-CSO Worry Over President Weah’s Long Stay Out Of Country Amidst Census And 2023 Elections Preparation

By: R. Joyclyn Wea

MONROVIA-Naymote Partners for Democratic Development notes with concern the prolonged absence of President George Weah from Liberia amid controversies and uncertainties over the conduct of the National Population and Housing Census, and preparations for the 2023 General and Presidential Elections.

“President Weah’s prolonged absence has caused an apparent leadership void over these crucial national exercises,” Naymote’s Executive Director said.

The Liberian head of state had been away since November 1, 2022, and is receiving US$2,000.00 as an incidental allowance each day — this is in addition to hotel expenses and daily sustenance allowances at the expense of the ordinary people who paid their taxes.

“Weah’s absence from the country for a period of over 40 days is in stark violation of the Government of Liberia’s revised travel ordinance of 2016/2017,” Eddie Jarwolo told a news conference on Thursday.

The law states that the total government-funded delegation at any program or event held outside of Liberia shall not exceed five persons regardless of how many entities are involved. The ordinance also provides that the total number of days spent on any particular trip shall not exceed seven (7) days for which per diem and accommodation shall be funded by the Government.

There is no publicly available information on the number of people on this delegation and the total cost of funding this delegation for over 40 days.

Jarwolo is calling on the Ministry of Finance and Development Planning, and the Presidency to be transparent on this matter saying “We caution President Weah against violating the laws he was elected to enforce, and the oath he took to defend the constitution and provide stable leadership for Liberia.”

At the same time, Jarwolo is worried that less than a year before the 2023 general and presidential elections, President Weah has yet to approve critical legislation that could make it possible for the NEC and other stakeholders to conduct free, fair, and credible elections in 2023.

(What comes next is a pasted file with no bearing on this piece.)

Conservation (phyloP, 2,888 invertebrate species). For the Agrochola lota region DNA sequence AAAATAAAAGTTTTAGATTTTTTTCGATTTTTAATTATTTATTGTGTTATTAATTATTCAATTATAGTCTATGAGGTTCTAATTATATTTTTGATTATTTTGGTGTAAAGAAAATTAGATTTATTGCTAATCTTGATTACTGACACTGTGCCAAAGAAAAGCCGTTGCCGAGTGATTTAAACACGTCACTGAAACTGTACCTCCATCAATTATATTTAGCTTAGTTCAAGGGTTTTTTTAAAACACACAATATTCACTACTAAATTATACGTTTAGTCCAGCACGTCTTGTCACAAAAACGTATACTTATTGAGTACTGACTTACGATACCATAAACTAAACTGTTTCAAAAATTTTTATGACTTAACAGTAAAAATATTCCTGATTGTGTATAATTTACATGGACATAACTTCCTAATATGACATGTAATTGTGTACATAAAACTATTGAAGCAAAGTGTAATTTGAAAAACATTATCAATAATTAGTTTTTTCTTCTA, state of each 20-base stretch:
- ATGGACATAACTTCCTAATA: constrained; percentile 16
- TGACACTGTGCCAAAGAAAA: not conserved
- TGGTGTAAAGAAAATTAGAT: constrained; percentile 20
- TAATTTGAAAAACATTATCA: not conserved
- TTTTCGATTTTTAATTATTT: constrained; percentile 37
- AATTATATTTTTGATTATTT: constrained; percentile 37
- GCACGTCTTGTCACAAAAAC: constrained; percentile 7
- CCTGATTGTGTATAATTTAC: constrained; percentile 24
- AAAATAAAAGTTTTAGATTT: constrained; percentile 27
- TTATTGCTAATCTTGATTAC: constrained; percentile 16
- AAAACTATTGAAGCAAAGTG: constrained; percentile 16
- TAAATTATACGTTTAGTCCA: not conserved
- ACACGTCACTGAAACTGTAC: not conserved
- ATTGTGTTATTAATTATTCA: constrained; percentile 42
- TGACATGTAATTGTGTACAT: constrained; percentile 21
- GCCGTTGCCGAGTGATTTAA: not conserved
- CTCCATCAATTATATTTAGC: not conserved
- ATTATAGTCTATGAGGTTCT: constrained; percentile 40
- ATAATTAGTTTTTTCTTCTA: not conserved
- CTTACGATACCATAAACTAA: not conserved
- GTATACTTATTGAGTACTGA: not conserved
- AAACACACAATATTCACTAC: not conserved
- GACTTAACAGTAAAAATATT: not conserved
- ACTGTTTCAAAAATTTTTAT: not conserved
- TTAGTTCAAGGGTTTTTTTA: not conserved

Two important laws have been passed by both Houses of the Legislature pending presidential approval since September 2022: (1) An Act to amend certain Sections of the New Elections Law (1986) was passed by the Liberian legislature in 2022.

This bill includes amendments to Section 4.5, which also states that political parties “shall have no less than 30%” of either gender in their leadership and on their list of candidates for electoral offices; (2) The bill amending several sections of the Code of Conduct Act, including a provision that would oblige appointed officials aspiring to run or canvass for elected offices in the October 2023 elections to resign one year before the elections.

Accordingly, he says the current situation with the conduct of the National Population and Housing Census which has been delayed by four years is deeply concerning. Even though the original deadline set in a Joint Resolution of the Legislature mandating the Executive to conduct the Census from October 14 to November 7, 2022, has expired, there are valid concerns that the current exercise might not produce credible results due to mismanagement and leadership failure.

Jarwolo notes that the recent extension of the exercise from November 22 to January 12, 2023, and further delays will have grave implications for the conduct of the elections in 2023, particularly in demarcating and apportioning electoral constituencies.

He says “Given the delays with the Census and controversies over its conduct, there are meaningful risks that the NEC may not have sufficient time and resources to fulfill its mandate in using the Census results to apportion constituencies as provided for in Article 80(e) of the Liberian Constitution which states: “Immediately following a national census and before the next election, the Elections Commission shall re-apportion constituencies in accordance with the new population figures so that every constituency shall have as close to the same population as possible; provided, however, that a constituency must be solely within a county.”

The Naymote boss further mentioned that President Weah’s failure to approve the key electoral bills and the continued underfunding of the NEC risk undermining both the management and conduct of the polls, the integrity and credibility of the outcomes, and a potential constitutional crisis. 

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